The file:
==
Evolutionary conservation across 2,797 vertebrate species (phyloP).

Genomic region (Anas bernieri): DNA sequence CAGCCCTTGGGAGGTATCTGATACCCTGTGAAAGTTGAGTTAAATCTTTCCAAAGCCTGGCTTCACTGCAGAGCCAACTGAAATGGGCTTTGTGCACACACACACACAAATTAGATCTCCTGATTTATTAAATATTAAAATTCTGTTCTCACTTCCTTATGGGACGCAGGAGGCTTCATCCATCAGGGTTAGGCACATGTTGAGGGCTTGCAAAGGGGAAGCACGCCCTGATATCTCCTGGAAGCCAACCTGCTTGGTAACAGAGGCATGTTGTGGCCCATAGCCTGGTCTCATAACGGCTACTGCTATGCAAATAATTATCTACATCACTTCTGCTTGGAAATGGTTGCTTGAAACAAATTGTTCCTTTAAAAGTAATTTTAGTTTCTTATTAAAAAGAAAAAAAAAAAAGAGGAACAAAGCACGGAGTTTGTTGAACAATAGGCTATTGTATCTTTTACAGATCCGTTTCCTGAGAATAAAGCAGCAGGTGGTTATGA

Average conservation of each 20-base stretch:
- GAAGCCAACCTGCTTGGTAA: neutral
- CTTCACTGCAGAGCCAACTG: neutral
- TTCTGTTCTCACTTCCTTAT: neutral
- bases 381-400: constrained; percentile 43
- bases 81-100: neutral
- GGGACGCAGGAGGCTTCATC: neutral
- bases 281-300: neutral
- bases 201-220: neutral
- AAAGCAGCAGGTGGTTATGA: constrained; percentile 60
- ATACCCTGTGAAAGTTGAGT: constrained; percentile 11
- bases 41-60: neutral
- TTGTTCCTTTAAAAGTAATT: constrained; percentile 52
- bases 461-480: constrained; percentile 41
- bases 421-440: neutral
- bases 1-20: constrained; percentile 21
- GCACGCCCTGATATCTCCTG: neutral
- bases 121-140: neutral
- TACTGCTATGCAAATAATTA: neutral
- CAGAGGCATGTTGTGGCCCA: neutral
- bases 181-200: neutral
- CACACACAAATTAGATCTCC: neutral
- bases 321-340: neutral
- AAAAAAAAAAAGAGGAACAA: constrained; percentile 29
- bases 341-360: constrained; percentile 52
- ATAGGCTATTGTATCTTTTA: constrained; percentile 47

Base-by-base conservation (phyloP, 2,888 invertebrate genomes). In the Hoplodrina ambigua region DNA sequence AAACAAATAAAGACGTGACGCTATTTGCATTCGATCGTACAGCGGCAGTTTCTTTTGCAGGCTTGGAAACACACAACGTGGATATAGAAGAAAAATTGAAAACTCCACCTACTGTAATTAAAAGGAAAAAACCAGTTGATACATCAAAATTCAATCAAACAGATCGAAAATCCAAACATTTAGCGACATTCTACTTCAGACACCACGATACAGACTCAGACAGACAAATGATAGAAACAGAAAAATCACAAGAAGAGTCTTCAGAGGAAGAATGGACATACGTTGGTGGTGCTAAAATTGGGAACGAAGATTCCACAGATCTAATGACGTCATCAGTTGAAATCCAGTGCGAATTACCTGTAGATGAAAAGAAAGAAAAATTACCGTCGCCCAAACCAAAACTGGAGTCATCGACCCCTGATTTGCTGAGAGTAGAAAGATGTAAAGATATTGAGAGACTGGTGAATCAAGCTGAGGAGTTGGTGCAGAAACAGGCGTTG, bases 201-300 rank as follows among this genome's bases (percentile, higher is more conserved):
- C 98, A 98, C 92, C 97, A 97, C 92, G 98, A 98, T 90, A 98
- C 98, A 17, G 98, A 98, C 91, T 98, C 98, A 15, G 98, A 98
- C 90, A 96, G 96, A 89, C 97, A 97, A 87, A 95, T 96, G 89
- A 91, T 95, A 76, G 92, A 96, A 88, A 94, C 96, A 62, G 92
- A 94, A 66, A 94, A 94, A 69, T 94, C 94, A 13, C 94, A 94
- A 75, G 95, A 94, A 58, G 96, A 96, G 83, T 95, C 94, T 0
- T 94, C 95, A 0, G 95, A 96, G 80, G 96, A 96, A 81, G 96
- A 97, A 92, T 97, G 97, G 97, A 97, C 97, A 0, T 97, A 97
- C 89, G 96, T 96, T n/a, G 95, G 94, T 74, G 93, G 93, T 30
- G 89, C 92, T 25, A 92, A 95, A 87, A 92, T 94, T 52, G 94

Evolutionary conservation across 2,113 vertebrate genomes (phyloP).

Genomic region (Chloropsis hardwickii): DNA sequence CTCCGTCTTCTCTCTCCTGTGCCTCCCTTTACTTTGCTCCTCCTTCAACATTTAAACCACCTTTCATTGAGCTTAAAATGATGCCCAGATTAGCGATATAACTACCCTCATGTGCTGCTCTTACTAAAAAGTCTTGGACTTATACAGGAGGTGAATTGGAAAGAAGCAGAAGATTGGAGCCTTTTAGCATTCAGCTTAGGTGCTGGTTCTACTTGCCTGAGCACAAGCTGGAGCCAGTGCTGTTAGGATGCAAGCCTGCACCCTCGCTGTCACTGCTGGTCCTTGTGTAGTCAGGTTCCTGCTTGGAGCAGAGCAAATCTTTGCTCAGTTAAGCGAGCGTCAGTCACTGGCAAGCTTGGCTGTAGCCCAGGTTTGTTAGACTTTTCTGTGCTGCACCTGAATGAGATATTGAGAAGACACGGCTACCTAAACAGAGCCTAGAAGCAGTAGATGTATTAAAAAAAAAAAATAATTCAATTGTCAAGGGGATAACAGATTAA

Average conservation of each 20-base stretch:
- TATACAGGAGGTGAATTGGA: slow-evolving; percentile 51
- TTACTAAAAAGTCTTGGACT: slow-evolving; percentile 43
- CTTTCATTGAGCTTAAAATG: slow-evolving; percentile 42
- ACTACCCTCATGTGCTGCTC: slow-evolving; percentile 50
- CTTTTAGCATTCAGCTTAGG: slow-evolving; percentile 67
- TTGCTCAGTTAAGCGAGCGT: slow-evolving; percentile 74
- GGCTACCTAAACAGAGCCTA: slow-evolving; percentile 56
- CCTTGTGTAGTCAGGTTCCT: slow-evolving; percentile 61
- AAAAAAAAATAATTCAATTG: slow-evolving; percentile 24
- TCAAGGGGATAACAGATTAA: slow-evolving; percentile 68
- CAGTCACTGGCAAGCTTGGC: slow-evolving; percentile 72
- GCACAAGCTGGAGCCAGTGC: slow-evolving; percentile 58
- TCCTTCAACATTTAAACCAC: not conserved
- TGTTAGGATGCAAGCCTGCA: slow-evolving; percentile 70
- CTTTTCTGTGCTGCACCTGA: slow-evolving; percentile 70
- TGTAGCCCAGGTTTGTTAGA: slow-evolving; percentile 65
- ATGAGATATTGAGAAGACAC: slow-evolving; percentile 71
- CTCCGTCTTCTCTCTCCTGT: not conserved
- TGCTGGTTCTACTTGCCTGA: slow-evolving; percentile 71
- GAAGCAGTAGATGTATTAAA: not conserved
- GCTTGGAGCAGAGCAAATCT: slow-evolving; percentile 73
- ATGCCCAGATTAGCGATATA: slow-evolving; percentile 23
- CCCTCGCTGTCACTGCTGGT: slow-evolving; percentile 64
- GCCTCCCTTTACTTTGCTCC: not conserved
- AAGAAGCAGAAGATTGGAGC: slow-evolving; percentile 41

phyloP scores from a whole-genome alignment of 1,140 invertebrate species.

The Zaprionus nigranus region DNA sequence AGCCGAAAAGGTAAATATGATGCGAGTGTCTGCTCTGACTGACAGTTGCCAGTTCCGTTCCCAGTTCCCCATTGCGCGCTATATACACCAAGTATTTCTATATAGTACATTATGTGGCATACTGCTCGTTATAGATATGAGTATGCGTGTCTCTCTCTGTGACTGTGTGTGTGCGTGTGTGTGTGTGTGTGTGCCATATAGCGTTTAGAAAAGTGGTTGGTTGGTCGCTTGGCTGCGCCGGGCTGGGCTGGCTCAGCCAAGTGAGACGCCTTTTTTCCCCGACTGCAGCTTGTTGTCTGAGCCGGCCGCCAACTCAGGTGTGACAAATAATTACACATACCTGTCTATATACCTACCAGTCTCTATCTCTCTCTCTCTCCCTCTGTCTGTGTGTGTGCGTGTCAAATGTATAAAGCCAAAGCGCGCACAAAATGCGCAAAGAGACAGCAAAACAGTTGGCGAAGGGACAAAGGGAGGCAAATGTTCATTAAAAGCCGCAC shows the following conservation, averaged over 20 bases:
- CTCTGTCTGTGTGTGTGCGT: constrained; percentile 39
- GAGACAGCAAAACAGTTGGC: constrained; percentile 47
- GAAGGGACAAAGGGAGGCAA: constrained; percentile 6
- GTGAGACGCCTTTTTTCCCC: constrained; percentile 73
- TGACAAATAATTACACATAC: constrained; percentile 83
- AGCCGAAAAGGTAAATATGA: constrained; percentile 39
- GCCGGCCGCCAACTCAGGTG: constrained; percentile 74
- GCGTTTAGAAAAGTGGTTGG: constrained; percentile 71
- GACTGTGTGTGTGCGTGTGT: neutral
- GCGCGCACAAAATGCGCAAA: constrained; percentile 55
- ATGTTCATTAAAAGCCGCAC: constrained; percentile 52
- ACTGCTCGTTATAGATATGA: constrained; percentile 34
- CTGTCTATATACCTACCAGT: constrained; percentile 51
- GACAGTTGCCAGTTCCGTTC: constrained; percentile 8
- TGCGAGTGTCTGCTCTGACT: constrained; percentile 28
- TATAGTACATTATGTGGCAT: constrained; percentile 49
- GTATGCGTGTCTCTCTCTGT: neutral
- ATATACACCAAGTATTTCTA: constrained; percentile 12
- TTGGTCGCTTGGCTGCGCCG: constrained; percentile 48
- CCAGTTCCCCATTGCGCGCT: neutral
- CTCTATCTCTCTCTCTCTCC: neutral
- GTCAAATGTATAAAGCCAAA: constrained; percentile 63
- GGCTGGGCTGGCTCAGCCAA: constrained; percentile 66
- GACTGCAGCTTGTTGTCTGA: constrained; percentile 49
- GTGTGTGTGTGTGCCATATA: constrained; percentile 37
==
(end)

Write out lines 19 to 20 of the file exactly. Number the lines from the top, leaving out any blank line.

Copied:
- GCACGCCCTGATATCTCCTG: neutral
- bases 121-140: neutral